The Summer Solstice and its importance is brought vividly to life, with straightforward, commonsense facts and details.
All around the world, for thousands of years, people have celebrated the Solstice in many countries and continents. Plenty of background information, along with descriptive narrative, makes this the guide you always wanted.
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Photographed by Manuel Bauer and published on the occasion of the Dalai Lama’s 70th birthday, this work includes essays by photographer Matthieu Ricard, and conversations with the Dalai Lama by journalist Christian Schmidt. Photographer Manuel Bauer has photographed the Dalai Lama for years. The privileged access granted him by His Holiness and his entourage have enabled Bauer to offer us these powerful images, oscillating between the spiritual and the personal, the public and the intimate, the epic and the anecdotal. About the Swiss-born photographer the Dalai Lama says: “Manuel Bauer is more than simply a professional: he is a close friend of mine. He also knows a great deal about Tibet, about the Tibetan community, and he has spent years making himself familiar with our culture. He understands Tibet comprehensively, as he does the exile community; and he knows me very well too. It is this knowledge that allows his pictures to say so much about their subjects.” Bauer paints a unique and irreplaceable portrait of one of the most remarkable figures in recent history.
And the book contains numerous quotes from and interviews with the Dalai Lama, plus a full timeline about Tibet’s yesterday and today. “From the early morning until late into the night, and even in our dreams, we experience all kinds of perceptions. We go from being relaxed to being anxious, we feel sometimes anger, sometimes desire, sometimes compassion. Those are transitory states of mind that come and go, from moment to moment. But there must indeed be something that is aware of all this, a continuity of cognition that keeps on experiencing it even after we fall asleep. Yet that something is usually hidden to us, as if behind a curtain. So we need to remove that curtain.” “Promoting science is very important. After all, it is looking for the same thing as Buddhism: the truth! I am more and more convinced that Buddhist monks, too, should study modern science. They could use science to help understand the nature of atoms and quarks, which would in turn help them to grasp the physical aspects of the Buddhist definition of the transitory nature of all things. That is very important.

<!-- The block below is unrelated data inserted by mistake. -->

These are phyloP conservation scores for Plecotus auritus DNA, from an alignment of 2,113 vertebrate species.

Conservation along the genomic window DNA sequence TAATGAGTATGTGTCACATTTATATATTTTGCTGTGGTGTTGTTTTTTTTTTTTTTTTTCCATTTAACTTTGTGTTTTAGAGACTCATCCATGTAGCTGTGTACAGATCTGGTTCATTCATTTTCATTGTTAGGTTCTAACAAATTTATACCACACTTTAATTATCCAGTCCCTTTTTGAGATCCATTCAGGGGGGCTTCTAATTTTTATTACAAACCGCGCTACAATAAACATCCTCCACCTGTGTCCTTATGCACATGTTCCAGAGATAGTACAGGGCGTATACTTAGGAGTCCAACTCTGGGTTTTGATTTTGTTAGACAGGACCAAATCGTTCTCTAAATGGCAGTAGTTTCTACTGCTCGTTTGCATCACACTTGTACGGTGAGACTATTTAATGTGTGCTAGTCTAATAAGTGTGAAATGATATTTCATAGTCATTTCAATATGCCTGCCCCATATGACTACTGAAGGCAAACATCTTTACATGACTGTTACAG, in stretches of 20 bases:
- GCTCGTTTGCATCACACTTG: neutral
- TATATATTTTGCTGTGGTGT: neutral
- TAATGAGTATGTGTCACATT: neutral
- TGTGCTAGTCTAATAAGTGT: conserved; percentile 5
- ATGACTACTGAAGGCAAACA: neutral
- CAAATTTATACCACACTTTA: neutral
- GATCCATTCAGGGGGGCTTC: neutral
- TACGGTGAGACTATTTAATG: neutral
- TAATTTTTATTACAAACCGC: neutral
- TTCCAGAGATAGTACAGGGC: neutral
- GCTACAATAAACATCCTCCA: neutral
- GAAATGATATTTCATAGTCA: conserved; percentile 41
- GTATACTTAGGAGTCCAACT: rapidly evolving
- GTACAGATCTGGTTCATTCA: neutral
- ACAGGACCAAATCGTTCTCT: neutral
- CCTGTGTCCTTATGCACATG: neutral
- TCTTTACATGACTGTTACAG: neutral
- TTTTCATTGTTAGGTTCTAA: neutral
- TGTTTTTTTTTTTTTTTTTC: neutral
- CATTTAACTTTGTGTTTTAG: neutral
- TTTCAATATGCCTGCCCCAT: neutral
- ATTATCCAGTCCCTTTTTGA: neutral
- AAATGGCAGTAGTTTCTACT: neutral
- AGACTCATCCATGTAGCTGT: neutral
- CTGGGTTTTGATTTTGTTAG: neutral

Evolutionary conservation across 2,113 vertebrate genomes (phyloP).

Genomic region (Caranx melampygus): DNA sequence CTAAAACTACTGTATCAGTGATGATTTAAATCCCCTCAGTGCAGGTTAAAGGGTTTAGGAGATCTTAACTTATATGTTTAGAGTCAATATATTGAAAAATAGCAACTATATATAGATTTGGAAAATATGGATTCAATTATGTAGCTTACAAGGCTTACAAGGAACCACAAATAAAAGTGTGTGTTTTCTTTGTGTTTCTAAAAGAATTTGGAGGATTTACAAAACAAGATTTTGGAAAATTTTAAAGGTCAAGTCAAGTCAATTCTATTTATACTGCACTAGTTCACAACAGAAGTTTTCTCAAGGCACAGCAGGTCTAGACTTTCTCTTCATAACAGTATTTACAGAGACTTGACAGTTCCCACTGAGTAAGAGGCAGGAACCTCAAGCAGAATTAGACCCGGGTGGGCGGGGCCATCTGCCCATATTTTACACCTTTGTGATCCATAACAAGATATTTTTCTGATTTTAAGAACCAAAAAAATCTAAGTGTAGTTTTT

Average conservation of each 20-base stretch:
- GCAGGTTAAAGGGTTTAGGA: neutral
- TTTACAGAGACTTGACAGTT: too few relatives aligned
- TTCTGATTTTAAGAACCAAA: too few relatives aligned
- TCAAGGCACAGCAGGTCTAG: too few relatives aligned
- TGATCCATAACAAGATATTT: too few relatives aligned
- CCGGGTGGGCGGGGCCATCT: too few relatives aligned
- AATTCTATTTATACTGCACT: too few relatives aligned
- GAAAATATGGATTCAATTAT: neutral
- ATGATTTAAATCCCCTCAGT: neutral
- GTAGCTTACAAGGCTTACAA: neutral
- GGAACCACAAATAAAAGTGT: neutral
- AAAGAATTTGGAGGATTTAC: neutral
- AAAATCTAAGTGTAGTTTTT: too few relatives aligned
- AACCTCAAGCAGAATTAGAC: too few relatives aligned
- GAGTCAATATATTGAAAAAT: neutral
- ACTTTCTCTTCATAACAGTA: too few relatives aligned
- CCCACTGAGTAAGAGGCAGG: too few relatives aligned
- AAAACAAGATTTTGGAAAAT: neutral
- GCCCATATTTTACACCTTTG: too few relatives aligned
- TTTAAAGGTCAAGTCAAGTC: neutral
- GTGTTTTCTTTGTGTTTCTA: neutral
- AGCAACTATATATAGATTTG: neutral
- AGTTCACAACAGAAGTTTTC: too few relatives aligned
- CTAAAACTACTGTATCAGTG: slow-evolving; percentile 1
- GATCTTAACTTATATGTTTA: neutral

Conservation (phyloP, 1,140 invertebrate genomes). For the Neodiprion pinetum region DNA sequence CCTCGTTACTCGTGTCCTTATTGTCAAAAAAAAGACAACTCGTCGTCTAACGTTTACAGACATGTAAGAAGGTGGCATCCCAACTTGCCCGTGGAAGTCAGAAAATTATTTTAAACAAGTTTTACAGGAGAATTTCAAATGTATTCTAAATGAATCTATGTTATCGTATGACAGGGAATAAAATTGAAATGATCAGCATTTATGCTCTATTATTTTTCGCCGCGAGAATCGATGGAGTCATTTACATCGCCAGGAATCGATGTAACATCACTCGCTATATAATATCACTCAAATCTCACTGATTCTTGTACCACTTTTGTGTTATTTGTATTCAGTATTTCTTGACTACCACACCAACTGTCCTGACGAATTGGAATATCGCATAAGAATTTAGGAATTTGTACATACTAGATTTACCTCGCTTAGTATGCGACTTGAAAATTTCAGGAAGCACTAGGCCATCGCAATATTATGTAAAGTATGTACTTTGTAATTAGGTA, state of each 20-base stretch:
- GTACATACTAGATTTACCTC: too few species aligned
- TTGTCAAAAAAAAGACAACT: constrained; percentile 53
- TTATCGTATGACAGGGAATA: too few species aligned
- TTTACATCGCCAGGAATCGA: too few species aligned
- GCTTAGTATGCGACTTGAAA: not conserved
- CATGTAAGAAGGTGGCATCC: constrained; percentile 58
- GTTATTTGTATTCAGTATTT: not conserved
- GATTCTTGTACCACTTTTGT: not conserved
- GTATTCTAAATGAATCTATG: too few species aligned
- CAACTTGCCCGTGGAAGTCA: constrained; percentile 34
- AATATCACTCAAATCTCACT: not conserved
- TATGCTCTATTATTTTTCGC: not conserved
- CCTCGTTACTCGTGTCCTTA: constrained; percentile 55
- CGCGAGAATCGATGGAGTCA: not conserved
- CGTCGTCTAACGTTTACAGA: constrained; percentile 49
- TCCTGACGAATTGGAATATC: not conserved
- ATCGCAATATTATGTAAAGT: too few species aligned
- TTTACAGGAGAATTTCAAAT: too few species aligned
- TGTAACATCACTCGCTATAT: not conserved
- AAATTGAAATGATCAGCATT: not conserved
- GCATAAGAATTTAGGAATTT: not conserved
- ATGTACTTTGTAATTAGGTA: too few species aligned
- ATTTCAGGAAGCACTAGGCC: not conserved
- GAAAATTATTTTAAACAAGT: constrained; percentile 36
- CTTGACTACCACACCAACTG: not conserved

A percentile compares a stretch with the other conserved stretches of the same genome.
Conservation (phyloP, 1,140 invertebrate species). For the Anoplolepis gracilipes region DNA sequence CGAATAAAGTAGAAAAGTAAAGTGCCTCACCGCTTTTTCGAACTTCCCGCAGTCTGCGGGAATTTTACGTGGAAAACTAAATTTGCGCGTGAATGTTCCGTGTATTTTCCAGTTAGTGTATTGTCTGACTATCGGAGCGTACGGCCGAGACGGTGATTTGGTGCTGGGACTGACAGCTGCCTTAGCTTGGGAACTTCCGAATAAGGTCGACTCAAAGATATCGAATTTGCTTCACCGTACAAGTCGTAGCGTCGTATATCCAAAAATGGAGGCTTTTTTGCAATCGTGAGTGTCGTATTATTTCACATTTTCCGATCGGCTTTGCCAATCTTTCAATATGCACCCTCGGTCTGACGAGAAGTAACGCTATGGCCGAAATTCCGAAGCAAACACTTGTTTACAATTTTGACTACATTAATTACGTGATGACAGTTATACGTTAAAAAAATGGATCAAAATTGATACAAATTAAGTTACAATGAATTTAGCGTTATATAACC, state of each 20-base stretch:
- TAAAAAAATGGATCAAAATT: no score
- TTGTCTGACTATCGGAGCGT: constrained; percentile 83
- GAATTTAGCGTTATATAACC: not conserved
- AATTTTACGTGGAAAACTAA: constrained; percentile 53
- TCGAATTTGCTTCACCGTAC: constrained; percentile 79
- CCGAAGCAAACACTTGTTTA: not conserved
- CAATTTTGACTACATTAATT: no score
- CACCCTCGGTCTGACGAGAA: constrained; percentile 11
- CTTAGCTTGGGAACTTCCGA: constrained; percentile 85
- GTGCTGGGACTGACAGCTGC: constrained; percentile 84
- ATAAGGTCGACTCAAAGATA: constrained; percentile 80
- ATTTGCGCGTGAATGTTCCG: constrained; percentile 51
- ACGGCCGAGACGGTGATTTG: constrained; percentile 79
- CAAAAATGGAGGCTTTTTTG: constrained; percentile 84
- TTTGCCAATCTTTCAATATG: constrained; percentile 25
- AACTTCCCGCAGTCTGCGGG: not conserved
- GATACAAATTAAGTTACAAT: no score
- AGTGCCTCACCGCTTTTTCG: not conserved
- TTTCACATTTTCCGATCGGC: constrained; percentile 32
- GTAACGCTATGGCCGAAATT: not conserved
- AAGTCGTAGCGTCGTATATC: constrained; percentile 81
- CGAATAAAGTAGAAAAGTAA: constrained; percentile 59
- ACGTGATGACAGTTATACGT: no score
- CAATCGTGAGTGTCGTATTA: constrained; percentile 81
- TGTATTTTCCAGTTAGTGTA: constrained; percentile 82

On the other hand, modern science is not very advanced in the understanding of consciousness, although consciousness, or awareness, is a major physical aspect.”
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Discover 101 crystals, arranged by colour in 12 sections for easy identification, and the healing qualities, star sign, and chakra point for each one.
Learn how to choose the crystals that are right for you, use crystals to balance your chakras, and ask a question with a crystal pendulum.
Tips to enhance everyday living include how to wear crystals for energy, display stones at home to bring in harmony, or place one under your pillow for sweet dreams.£9.99 Add to basket
In a culture infatuated with youth and determined to avoid old age at all costs, this book dares to raise a question that has been all but forgotten in the age of Viagra and cosmetic surgery. What benefits might lie in accepting the aging process as natural, rather than trying to hold on to youth and its pleasures all the way to the grave?Osho takes us back to the roots of what it means to grow up rather than just to grow old. Both in our relationships with others, and in the fulfillment of our own individual destinies, he reminds us of the pleasures that only true maturity can bring. He outlines the ten major growth cycles in human life, from the self-centered universe of the preschooler to the flowering of wisdom and compassion in old age.Osho‘s sly sense of humor runs like a red thread through the book, along with a profound compassion and understanding of how easy it is to be distracted from the deeper meaning and purpose of our lives-which is, ultimately, to flower into our own individual uniqueness and maturity with an attitude of celebration and joy.£11.99 Add to basket
The Song of Creation – Dr. Michael Sharp£10.00 Add to basket